5. That's running absolutely sweet as a sweet thing. An awful lot of guys would have given up on the sow block. Chuffing good effort on getting a new one made. I hope the hammer starts paying for itself now. I'm surprised how pleased I am to see you got it running. Well done mate. Need to get cracking on my one now. I'm in Scotland. Must have missed that one but a friend of mine has an Atlas 60lb hammer down in the south of England. Decent hammer, very similar to the Samuel Platt 60lb Goliath and the 160lb Hercules. There's also an "Airedale" hammer which has a near identical body casting but a very different style of linkage. IT's on UK ebay at the minute. The main body of all of these hammers is so similar you could argue they were all made in the same factory and the different manufactures just added their own parts. All the best Andy
  6. Thanks folks. Works well so far. Just bought a bigger brother for it too. All the best Andy
  7. Built myself a tire hammer over lockdown. 12.25" Diameter anvil. Approx 30kg tup. I over built in a few areas for example the main spine of the hammer is 8mm wall rather than the 5mm wall specified in the plans. Works well. Cheers Andy
  8. Oh man that's rough. Best of luck with the restoration though, it looks good so far. All the best Andy
  9. Raised lettering = indicative of cast construction. Lack of pritchel hole/ pritchel larger than the hardy hole = indicates an ASO. A ring/ rebound test would confirm this one way or the other. The cast "USA" brand is a well known cast iron ASO type anvil. Better than no anvil at all but unless it's really cheap or free, personally I'd pass and keep looking. All the best Andy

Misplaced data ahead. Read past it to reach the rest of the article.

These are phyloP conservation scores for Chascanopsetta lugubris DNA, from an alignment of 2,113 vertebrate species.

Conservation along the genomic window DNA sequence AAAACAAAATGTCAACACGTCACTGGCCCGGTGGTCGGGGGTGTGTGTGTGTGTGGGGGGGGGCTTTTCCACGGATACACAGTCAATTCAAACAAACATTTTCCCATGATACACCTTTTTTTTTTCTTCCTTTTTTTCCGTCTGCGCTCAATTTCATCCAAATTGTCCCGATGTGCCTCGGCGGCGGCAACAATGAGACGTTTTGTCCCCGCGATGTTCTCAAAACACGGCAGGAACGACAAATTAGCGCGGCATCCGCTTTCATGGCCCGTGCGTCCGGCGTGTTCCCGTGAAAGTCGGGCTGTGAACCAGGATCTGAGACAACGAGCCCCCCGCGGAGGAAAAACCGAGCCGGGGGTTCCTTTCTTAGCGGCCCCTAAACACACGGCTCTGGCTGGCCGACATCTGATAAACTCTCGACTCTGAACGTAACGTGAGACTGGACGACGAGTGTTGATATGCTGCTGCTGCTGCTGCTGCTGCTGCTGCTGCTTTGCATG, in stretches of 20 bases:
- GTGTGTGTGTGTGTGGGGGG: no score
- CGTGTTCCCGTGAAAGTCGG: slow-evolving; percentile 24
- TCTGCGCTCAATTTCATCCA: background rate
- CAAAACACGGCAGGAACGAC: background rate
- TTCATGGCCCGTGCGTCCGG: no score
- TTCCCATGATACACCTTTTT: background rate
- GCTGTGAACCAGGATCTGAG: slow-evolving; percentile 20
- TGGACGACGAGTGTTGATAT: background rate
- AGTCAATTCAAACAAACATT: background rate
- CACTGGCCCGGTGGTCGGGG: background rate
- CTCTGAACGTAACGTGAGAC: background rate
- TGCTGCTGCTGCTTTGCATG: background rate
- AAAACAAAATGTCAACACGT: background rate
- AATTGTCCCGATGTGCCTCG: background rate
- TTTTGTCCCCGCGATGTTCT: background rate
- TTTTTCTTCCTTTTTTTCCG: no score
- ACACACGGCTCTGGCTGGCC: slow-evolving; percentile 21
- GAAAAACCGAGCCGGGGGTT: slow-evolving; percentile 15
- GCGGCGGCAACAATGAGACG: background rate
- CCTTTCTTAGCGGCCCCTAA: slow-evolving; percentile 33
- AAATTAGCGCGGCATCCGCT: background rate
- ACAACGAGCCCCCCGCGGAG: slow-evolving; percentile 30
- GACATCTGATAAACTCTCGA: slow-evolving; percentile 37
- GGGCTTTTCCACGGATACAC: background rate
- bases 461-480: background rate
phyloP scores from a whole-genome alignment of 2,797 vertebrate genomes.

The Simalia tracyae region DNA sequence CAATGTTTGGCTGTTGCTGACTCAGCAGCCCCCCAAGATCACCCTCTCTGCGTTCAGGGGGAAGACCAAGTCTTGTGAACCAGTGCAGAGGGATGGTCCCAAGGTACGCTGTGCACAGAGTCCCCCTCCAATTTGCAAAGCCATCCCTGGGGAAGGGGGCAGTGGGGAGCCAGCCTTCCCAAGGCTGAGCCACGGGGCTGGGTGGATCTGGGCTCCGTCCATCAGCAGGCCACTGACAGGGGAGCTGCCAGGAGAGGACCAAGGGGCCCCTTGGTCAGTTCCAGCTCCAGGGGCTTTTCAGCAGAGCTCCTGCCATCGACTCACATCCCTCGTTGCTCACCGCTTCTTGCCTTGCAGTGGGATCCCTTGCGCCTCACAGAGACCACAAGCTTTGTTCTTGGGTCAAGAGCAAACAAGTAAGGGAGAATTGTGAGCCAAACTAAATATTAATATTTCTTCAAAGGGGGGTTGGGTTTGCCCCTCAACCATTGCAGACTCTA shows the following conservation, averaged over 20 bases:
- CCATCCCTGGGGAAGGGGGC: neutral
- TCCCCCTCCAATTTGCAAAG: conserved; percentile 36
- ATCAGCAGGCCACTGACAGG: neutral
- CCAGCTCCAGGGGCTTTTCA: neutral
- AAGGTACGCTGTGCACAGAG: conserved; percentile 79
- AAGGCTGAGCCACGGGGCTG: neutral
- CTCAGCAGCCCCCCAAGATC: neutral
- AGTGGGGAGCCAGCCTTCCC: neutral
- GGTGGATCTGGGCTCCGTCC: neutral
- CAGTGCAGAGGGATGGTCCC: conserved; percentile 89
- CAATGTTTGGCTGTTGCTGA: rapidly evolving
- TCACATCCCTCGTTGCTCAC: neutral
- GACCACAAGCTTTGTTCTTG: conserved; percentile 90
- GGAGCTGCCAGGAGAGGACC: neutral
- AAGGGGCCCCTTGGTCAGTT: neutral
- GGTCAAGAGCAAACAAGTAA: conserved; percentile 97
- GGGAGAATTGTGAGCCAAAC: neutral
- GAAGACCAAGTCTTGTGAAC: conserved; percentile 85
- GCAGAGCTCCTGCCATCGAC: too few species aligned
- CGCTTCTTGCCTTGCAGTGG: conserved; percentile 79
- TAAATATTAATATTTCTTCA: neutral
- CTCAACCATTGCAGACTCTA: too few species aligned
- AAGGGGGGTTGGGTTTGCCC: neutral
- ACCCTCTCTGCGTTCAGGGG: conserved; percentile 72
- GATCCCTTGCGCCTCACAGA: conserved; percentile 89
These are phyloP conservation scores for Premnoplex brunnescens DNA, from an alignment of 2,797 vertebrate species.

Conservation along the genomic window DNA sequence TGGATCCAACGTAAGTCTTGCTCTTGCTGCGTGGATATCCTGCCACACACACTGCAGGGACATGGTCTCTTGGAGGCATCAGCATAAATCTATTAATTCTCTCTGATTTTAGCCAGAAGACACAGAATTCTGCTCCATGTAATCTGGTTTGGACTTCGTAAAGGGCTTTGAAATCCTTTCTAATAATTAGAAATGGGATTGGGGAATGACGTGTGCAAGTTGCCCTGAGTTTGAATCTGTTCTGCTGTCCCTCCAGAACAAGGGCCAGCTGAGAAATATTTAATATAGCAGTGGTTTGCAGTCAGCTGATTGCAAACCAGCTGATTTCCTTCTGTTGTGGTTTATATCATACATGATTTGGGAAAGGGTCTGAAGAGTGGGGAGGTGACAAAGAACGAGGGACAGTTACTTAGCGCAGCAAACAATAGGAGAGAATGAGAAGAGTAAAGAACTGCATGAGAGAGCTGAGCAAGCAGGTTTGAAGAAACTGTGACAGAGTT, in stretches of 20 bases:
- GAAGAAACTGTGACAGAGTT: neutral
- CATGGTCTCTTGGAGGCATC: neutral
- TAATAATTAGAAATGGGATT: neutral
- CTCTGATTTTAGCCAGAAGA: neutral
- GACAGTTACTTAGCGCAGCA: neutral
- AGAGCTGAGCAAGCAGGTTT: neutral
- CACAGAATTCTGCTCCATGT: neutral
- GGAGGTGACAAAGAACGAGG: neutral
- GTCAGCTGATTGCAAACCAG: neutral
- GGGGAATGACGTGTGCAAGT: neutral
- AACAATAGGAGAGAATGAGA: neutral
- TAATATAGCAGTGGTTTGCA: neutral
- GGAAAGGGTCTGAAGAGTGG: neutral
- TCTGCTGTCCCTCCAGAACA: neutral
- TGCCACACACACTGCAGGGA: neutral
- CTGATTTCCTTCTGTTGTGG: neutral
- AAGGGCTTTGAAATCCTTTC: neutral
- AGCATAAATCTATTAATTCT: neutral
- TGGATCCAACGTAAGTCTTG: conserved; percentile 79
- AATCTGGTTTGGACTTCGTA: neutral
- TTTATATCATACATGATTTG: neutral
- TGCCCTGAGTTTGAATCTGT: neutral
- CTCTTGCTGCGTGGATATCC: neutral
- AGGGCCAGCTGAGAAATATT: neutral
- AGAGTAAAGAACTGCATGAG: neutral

10. Both of these anvils above are KL anvils. Cast steel, English made. Similar to the Brooks anvils. The weight markings are quite distinctive on the KL anvils with both cwt and "K" on the same side. Cheers
  11. I've heard of putting a stainless steel tray in the bottom of the forge before. That might be worth doing. Andy
  12. Oh yeah that's a big boy. Bet that works well. All the best Andy
  13. First video out in a while. Restoring a set of tongs. https://www.youtube.com/watch?v=WT5tI3W48Jk Language alert All the best Andy
  • Create New...